Home Depot, the largest company based in Georgia, has 90 stores and more than 27,000 employees in the state. Overall, the company has a half-million employees and 2,319 stores, but has only added three in the past year, growing mostly by snaring more spending by homeowners and the contractors they employ.
During a conference call with analysts and reporters, Home Depot officials said that they expect to finish this fiscal year with sales up 3% while earnings per share growth in the mid-single digits.
“In general, we’ve seen our customers be resilient — more resilient than we expected,” McPhail said.
So far, consumer spending has held steady. Atlanta shoppers plan to spend on average $771 during the coming holiday season, up very slightly from last year, according to global consulting company Accenture.
And while rising interest rates have tanked home sales and blunted the rise in home prices, the environment is radically different from the 2007-09 recession, McPhail said.
Back then, homeowner finances were shaky and foreclosures were epidemic. Now, owners have high equity in homes with values that have soared and they are typically in good financial shape. And with the market sliding, they are more likely to stay in their homes, spending money on renovations and improvements.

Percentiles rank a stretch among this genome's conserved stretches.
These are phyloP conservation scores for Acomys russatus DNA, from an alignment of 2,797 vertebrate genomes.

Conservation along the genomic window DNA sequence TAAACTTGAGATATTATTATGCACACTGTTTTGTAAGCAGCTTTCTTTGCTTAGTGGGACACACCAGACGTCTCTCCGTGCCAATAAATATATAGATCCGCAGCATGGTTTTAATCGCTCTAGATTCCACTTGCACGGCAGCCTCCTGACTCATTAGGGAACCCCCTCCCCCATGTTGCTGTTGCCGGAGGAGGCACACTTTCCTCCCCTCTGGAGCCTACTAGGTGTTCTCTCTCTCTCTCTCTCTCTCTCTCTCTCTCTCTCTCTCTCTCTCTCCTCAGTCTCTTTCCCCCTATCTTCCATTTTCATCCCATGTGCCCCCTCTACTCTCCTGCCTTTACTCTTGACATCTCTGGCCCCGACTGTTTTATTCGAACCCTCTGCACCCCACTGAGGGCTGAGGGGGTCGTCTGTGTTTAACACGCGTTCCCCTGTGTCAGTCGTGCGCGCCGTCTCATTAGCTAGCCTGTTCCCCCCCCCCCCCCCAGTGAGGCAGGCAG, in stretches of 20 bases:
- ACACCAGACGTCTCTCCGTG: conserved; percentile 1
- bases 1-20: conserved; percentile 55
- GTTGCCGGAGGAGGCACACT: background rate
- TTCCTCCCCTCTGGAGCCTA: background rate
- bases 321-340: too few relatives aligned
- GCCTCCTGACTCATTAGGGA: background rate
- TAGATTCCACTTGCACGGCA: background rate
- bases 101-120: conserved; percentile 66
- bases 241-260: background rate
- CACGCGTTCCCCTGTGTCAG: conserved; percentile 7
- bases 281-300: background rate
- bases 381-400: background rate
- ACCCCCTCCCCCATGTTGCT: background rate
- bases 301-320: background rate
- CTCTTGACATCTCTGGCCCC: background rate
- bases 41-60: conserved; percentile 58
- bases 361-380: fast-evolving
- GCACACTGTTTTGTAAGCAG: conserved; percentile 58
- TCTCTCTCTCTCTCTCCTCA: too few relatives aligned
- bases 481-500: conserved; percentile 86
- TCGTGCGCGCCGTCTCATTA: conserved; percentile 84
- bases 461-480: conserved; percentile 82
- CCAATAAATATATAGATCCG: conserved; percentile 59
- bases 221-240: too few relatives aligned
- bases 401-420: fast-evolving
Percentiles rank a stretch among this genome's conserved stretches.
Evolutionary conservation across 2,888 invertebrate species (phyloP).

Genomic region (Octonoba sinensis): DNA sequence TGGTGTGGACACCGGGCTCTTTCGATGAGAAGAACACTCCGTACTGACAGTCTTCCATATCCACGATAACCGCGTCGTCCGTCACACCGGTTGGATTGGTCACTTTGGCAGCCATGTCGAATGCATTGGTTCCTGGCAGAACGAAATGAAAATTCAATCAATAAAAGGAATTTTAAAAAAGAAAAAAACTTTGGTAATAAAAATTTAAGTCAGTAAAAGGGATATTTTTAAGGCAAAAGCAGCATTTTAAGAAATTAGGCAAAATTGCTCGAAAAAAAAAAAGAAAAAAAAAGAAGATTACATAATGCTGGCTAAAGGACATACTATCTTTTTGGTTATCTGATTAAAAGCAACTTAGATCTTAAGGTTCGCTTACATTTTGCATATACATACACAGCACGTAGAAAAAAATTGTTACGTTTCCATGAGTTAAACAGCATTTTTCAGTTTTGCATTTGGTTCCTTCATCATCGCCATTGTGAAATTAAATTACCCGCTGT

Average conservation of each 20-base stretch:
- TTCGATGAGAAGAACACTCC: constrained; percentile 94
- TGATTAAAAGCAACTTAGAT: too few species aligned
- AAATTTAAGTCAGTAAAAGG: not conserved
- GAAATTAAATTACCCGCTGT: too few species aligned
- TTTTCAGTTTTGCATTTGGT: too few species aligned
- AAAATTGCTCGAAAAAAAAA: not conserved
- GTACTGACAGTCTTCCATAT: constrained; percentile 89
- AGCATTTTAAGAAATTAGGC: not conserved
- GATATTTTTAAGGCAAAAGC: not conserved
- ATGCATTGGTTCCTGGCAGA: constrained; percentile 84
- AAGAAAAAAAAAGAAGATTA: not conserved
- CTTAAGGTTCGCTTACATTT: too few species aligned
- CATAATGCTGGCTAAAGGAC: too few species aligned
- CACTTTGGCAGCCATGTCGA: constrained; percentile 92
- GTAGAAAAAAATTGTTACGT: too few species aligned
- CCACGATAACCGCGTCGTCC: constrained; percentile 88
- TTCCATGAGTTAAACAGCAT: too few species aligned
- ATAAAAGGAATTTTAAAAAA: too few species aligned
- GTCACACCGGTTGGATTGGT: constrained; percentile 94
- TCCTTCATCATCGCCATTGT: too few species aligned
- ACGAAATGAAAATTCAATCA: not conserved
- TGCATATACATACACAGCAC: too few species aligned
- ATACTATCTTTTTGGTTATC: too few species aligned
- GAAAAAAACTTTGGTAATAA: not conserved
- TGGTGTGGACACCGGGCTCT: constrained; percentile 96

That money is sometimes spent directly by do-it-yourself homeowners, sometimes by professional contractors, but it is fueled by home values and the well-being of consumers.
Analyst Shoggi M. Ezeizat at research firm Third Bridge said that even if the broader economy slows more, Home Depot’s size gives it an advantage over smaller competitors, he said. They “can afford to be more aggressive in their discounting and promotional activities than many of their competitors. Our experts expect a lot of smaller, regional, players to go bust if this downturn gets ugly.”
Higher prices could still pose a threat to profits if do-it-yourselfers try to switch to cheaper substitutes, Ezeizat said. “The biggest risk facing Home Depot is longer-term margin compression due to consumer trade downs in the DIY segment.”
But it hasn’t happened yet, the company said: The typical Home Depot customer has kept right on buying.
Home Depot stock traded as high as $420.61 in the past year, but like much of the market, it slid hard through much of the year hitting a low of $266.58 in September. Since then it has trended up.
Kenneth Leon, the research director at CFRA Research, said he is upbeat on the stock, endorsing Home Depot as a “buy.” He predicts the share price will reach $350 in the next 12 months.
Home Depot quarterly revenues (billions of dollars)
Third quarter*: $38.9
Second quarter: $43.8
First quarter: $38.9
Fourth quarter: $35.7
Source: The Home Depot